Varieties of Populist Attitudes in Portugal: An exploratory analysis
Da austeridade à pandemia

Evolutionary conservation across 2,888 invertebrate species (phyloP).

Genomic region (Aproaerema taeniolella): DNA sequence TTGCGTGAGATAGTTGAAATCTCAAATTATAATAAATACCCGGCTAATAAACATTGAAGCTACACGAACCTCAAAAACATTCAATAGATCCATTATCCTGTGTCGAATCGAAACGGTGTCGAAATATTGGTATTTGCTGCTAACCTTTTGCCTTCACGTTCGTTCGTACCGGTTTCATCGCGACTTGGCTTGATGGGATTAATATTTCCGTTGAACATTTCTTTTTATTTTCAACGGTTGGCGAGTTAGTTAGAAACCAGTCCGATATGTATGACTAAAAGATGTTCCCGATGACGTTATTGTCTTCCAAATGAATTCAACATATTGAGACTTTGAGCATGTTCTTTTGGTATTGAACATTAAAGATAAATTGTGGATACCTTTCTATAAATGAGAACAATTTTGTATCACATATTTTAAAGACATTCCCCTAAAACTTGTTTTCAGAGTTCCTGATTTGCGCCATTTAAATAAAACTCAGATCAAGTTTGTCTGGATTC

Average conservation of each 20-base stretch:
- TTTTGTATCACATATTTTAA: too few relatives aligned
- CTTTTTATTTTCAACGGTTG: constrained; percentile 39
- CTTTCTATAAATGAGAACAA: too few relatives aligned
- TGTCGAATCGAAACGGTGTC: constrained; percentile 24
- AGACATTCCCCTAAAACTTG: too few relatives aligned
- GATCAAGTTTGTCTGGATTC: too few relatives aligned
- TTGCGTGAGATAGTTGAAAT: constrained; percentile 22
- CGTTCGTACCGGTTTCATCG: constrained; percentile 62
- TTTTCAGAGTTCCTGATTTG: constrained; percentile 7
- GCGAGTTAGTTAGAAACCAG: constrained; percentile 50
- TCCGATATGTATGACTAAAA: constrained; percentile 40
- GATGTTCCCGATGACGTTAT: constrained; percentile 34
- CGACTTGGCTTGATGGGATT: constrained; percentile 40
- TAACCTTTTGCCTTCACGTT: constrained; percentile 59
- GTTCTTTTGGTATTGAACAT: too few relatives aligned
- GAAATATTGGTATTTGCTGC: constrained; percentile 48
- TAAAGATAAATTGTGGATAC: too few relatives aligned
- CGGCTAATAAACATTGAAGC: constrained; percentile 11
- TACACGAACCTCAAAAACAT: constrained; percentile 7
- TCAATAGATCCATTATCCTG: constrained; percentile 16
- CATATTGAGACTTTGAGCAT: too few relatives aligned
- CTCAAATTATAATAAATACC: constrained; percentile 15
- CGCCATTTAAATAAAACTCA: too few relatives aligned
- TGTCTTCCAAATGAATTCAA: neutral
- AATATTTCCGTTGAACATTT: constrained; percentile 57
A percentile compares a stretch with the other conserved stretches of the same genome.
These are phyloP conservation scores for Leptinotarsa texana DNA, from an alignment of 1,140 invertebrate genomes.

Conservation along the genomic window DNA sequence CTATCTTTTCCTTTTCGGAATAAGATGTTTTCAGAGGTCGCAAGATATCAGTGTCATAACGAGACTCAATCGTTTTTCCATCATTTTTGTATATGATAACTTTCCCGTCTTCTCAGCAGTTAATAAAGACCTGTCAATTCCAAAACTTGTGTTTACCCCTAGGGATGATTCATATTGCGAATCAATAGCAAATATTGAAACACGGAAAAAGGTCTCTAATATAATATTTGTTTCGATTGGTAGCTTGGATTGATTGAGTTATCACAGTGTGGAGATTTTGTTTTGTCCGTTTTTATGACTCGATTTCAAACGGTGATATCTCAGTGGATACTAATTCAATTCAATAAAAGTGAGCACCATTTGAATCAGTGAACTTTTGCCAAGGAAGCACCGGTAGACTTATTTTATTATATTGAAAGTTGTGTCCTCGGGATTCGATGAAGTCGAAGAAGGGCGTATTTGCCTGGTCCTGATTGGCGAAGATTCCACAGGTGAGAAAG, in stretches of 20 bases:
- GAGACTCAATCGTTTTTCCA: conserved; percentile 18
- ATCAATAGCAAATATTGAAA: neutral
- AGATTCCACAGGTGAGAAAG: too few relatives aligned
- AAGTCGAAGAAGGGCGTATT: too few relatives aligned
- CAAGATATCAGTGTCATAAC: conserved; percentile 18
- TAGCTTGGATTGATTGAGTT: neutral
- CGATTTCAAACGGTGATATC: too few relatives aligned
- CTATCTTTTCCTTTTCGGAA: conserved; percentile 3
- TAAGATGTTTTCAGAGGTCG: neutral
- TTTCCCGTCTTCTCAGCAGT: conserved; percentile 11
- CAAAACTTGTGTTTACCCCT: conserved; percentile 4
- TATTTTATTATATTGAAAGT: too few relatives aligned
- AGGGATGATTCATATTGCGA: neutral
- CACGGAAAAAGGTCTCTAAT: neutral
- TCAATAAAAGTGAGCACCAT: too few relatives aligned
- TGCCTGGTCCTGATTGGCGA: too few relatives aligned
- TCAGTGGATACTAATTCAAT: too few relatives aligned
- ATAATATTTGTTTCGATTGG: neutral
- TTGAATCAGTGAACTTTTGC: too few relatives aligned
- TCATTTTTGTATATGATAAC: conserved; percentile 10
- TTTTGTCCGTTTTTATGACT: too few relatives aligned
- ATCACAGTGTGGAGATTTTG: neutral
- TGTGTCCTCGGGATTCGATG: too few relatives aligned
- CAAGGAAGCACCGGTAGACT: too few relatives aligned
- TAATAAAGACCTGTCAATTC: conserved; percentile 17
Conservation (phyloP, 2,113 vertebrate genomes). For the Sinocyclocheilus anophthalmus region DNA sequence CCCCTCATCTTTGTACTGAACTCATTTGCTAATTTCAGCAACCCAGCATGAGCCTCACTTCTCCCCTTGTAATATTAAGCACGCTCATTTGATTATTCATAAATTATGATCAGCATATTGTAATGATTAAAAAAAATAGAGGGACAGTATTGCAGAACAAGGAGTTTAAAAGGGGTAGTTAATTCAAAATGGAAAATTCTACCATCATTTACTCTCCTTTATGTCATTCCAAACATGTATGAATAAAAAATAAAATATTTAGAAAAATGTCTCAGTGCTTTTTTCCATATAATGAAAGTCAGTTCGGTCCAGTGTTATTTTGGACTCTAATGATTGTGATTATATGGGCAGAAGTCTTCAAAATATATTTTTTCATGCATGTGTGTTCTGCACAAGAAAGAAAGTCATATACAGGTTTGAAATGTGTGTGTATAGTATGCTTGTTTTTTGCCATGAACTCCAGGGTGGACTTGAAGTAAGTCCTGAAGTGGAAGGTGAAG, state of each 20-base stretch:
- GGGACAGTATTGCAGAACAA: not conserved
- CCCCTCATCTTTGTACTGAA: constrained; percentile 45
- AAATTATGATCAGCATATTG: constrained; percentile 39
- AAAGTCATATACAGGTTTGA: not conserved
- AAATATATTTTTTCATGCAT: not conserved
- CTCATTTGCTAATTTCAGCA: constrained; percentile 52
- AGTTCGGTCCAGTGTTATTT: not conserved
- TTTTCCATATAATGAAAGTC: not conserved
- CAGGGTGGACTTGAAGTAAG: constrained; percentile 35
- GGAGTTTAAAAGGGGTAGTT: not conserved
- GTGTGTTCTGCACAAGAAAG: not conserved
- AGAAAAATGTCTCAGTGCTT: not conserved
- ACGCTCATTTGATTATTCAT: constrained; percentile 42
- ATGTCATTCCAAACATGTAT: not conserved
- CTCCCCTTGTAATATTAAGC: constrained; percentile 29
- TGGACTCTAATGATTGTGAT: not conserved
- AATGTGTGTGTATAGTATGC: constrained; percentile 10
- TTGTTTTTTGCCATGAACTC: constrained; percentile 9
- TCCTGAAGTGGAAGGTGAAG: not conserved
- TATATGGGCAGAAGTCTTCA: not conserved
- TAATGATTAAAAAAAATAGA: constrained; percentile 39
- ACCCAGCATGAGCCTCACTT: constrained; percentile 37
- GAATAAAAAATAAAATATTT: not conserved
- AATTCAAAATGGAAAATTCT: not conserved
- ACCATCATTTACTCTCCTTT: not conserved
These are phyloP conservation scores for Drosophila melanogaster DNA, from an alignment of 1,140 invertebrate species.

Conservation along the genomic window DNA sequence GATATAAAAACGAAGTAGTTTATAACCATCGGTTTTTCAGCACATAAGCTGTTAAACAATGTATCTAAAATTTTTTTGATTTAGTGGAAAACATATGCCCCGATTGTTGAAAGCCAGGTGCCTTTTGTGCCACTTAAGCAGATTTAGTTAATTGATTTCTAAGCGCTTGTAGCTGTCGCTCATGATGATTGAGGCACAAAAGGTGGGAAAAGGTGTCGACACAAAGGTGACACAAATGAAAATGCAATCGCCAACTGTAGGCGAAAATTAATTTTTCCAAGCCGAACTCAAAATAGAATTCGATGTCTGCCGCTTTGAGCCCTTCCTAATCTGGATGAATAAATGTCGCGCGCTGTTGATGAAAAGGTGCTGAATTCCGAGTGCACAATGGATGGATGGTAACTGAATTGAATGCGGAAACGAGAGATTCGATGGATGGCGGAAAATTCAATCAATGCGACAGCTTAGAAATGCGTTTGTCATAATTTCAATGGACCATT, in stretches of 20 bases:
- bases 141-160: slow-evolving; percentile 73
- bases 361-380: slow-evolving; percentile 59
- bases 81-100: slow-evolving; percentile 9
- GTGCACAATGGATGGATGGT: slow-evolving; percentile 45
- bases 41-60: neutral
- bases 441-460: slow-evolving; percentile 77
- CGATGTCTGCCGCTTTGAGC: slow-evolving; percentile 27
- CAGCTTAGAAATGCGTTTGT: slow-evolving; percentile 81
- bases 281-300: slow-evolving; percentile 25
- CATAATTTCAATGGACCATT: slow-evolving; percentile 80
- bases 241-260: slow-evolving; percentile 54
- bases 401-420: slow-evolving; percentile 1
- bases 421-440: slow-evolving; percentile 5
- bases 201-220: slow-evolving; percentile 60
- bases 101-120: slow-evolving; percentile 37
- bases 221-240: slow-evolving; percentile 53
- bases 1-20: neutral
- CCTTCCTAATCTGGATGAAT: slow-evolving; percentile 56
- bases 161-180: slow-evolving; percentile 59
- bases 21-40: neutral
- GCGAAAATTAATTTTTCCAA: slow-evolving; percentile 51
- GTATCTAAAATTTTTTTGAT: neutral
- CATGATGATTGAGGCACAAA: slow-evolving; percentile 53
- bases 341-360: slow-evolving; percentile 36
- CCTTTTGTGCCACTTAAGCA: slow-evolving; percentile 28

The literature on populism has identified a considerable degree of variation in terms of the nature of this phenomenon, distinguishing between inclusionary and exclusionary populism, and/or between rightwing and leftwing populism. In turn, the flourishing stream of research on populist attitudes has so far considered those attitudes to be unidimensional, as it merely focuses on the lowest common denominators of populism as a thin-centered ideology: people-centrism, anti-elitism and call for popular sovereignty. In this paper, we propose to expand our knowledge about the nature of populist attitudes by exploring the varieties of attitudes we may find under the general umbrella of populism. Relying on survey data collected in Portugal in 2018, we add to the most often used populist attitudes scale a series of variables measuring attitudes traditionally associated with left-wing (i.e. distrust in financial institutions) and right-wing populism (i.e. negative attitudes towards immigrants and minorities) and carry out a cluster analysis aimed at identifying subtypes of populist citizens. In a second step, we explore the correlates of each subtype in terms of socioeconomic traits, attitudes and partisanship. By doing this, in a context where an overwhelming majority of citizens scores fairly high in terms of populist attitudes, we will be able to offer a more nuanced portrait of this phenomenon and assess how different types of populist attitudes lead to different stances on the political landscape.